Bush Administration Awards Three-Year, $77M Contract To Establish Supply Network for HIV/AIDS Drugs in Africa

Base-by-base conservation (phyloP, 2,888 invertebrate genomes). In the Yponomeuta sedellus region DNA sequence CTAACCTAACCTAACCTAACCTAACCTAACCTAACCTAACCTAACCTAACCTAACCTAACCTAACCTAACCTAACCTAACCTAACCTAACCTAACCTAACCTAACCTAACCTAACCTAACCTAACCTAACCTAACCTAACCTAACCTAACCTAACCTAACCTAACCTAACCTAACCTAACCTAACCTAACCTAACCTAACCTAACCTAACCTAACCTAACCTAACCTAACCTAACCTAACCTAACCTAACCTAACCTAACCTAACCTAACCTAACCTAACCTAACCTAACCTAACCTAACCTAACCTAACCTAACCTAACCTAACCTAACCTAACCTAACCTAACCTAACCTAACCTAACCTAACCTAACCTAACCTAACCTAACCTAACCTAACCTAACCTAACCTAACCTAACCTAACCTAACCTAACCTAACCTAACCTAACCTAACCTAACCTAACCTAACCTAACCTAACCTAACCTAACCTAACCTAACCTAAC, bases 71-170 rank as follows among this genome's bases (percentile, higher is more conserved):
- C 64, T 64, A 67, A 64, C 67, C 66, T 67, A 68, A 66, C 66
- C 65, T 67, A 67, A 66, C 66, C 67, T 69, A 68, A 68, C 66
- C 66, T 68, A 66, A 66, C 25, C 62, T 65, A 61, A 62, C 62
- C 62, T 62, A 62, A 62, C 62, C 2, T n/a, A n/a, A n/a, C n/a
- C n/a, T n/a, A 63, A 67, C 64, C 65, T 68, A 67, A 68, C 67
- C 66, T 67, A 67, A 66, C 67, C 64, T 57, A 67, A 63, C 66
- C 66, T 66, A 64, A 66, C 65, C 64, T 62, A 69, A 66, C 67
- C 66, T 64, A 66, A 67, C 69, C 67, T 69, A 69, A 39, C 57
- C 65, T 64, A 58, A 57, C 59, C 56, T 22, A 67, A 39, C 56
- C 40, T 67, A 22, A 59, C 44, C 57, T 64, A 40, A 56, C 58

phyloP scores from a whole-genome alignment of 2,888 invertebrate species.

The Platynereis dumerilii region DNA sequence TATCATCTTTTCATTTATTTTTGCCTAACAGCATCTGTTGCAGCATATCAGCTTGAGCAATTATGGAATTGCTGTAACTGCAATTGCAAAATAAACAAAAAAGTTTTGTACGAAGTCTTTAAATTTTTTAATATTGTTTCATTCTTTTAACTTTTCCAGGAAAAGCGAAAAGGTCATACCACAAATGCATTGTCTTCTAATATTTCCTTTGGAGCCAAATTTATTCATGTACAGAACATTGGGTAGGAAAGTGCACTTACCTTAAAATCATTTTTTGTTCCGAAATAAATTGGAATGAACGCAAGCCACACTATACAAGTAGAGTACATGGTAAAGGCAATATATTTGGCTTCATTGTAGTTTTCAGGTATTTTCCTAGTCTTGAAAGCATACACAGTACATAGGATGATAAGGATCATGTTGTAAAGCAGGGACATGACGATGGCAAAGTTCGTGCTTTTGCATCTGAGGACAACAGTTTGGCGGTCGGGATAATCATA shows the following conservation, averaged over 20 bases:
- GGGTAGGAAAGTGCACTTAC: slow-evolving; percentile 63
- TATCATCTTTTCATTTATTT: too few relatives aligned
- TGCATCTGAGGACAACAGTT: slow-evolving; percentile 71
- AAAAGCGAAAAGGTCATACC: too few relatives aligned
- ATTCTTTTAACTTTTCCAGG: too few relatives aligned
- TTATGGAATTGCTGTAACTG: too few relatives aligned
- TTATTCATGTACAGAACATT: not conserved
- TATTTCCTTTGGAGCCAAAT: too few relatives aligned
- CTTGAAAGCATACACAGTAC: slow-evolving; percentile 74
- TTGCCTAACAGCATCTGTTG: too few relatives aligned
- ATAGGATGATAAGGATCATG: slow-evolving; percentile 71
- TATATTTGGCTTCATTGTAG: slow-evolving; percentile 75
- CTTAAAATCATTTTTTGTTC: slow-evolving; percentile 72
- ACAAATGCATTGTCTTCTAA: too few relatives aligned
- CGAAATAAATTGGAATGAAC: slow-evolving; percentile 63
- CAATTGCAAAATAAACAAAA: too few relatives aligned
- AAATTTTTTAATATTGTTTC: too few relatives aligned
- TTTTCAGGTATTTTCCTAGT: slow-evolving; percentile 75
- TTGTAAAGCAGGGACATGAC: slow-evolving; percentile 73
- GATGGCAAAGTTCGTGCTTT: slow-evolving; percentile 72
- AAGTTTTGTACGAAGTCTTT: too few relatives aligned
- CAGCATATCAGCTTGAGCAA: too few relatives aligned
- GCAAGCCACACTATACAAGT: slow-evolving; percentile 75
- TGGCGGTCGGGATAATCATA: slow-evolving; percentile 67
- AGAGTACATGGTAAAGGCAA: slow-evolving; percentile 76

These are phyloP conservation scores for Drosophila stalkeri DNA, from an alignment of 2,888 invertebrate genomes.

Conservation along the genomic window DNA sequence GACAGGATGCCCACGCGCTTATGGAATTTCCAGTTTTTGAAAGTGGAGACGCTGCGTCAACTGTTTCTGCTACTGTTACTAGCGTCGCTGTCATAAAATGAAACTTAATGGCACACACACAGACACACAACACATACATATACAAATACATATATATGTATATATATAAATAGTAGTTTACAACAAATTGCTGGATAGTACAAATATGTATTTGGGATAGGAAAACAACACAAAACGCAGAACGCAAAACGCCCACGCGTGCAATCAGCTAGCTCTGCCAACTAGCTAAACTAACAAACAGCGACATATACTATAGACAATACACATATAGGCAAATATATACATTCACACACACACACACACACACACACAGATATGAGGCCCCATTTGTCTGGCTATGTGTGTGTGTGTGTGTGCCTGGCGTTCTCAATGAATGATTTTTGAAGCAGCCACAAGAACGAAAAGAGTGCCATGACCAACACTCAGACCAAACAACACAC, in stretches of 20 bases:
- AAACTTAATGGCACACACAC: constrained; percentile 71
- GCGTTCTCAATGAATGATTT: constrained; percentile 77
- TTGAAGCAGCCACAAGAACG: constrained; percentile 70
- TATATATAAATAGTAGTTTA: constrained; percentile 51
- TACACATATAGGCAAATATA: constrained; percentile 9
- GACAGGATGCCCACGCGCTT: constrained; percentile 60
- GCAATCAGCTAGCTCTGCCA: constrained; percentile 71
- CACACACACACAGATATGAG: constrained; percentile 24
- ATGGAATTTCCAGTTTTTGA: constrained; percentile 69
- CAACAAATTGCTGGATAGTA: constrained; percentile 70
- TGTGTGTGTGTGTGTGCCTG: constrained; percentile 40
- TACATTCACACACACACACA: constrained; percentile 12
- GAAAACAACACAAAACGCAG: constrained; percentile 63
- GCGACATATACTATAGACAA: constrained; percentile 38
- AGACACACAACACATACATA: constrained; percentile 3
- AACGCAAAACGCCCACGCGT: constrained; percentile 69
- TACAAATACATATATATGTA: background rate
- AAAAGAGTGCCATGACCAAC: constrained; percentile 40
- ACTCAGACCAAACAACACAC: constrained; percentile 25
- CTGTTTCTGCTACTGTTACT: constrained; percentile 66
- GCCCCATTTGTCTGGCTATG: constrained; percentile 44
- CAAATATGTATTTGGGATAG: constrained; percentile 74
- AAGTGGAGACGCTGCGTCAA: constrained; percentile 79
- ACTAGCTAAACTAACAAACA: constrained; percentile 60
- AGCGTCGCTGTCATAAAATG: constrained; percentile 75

The Bush administration on Tuesday awarded a contract worth up to $77 million to help create a supply system that will speed the delivery of HIV/AIDS-related drugs in Africa, the AP/Washington Post reports. The three-year contract, which was awarded to a network called Partnership for Supply Chain Management, will help developing countries negotiate for low-cost drugs as well as set up systems at the local level to help store the drugs in secure warehouses and transport them to clinics. The network also will serve as "one-stop shopping" for HIV-related products, including HIV test kits and basic medical supplies, such as gloves and sterilization equipment (AP/Washington Post, 9/27). The contract, granted under the President's Emergency Plan for AIDS Relief through USAID, could handle $500 million worth of drugs over the three-year period. The partnership is made up of 15 institutions from the private sector, not-for-profit and faith-based communities with knowledge in such fields as African health care or medical supply systems (USAID release, 9/27).This is part of the KHN Morning Briefing, a summary of health policy coverage from major news organizations. Sign up for an email subscription.